(with titles from Pat Benatar)
After we wrapped WELCOME TO PINE HILL I was pretty shell-shocked. When people asked me about it I held back a tic and smiled. “It was great.” I’d met other directors who were battered by a tough shoot. I just never thought I would be one of them. But making it wasn’t without its lessons.
Hit me with your best shot (just not too many shots)
The first day was supposed to be an easy eight-hour shoot. I’d written the script. I’d done my research. Worked with the cast and crew. Everyone was on time. The PA’s mom dropped her off on time. Easy day. Nothing could go wrong. We wrapped 16 hours later.
A no-budget shoot needs to cram a lot in each day. But you also have to be realistic: good shots take time, performances need moments of calm, and everyone needs to be focused. Even after we went back for another full day a few months later, we didn’t get all the shots on that first list. Some movies supposedly do a page a day. We were working with what would have been 5- 15 a day. That’s possible, but probably not a good idea.
PINE HILL was shot in a way that required intense coordination, sensitivity and clarity. We shot with three cameras in long, improvised takes of up to 45 minutes, with a very fluid sense of what was happening with the cameras and in front of them. My hope was to have everything feel real, from the way we shot it to the performances to the final product. I worked hard in pre-production conversations to explain what I was going for. It all seemed clear to me, but it just wasn’t to everyone. That was my fault. Everyone who worked on PINE HILL was amazing. Really. I trusted them. They were all doing great and I could see it. But every time I felt something off and didn’t say something, I saw it later in the edit and couldn’t work around it. The deep respect, trust, and admiration I have for my friends shouldn’t get in the way of challenging them. If it’s not the best it can be, fight for it and make sure it is.
If you think you know how to love me (you also need to know when to shut up)
Even though I should have fought for what I wanted, you should also trust the people around you and shut up when you need to.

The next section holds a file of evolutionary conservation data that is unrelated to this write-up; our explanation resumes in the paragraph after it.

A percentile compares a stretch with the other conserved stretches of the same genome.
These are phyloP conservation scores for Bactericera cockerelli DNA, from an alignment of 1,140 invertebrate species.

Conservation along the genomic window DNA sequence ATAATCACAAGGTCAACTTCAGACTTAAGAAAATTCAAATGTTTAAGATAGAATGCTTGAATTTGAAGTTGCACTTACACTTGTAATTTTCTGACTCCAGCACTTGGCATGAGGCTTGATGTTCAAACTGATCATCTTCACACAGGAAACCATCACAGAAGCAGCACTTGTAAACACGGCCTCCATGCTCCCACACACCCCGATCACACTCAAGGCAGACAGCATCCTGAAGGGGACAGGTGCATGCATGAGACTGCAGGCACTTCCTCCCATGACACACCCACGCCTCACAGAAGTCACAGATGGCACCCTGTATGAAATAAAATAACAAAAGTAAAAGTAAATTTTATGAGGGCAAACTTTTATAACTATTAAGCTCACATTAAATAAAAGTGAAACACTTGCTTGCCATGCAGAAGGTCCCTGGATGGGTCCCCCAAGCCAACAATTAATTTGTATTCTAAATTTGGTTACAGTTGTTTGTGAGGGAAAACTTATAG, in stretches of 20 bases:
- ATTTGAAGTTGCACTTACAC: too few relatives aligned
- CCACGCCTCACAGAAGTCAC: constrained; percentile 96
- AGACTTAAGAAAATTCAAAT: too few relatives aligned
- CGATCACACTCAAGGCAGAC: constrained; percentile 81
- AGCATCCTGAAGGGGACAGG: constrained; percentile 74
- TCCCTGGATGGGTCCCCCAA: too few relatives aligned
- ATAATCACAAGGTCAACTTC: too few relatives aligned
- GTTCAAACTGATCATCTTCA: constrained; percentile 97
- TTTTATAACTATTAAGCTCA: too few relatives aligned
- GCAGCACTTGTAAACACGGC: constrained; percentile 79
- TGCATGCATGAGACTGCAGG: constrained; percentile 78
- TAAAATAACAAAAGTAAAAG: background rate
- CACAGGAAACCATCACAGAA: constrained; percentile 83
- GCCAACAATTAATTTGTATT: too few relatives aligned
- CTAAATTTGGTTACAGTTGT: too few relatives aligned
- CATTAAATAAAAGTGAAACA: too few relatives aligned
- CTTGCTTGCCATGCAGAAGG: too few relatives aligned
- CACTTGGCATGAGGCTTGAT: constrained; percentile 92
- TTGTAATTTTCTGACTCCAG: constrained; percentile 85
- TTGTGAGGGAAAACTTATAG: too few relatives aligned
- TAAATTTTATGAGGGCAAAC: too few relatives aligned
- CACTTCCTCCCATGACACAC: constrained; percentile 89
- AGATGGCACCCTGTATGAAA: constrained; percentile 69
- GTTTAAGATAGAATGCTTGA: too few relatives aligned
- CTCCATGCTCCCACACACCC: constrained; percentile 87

Shooting a scene in the backyard of a house in Jamaica, Queens, a resident of the house named Willie wandered in front of our cameras and delivered an amazing unscripted and unplanned monologue that moved our lead Shannon so much he began to cry. As it happened I was too focused on Willie to notice Shannon. Shannon’s a pretty tough guy -a 6’4”, 300 pound 22 year-old who makes his living as a bouncer, both in PINE HILL and in real life. I tip-toed over to Lily Henderson, one of the three DPs, and whispered, “Get Willie!” She basically told me to shut up. She was right. Seeing him cry was intense, beautiful, and real.
Love Is A Battlefield (so is a set)
We could have used about ten more people each day. DPs had to dump footage on the computer when they should have been resting or setting up another shot. Our AC was the only one who could drive a stick so he was picking people up instead of assisting the DPs. We worked with what we had. But that’s why the movie ended up the way it did. The toughness of Shannon’s performance was mirrored by everyone on the set. There were some casualties, but every shot was fought for with love and passion, and that’s the quality I wanted in the movie.
You’re the right kind of sinner, to release my inner fantasy
The invincible winner, and you know that you were born to be… a heartbreaker
A year and a half later, I’m pretty sure that even with all the planning I can do for the next film, all the lessons learned, I’ll end up with the same amount of problems and challenges, I just guess they’ll be different. Watch Lost in La Mancha and Hearts of Darkness. If it happened to Terry Gilliam and Francis Coppola, it could happen to any of us. And I can’t wait to do it again. Does that mean I’m Out-a-touch?
If you want to learn more about WELCOME TO PINE HILL take a look here: kickstarter
Or go to our website.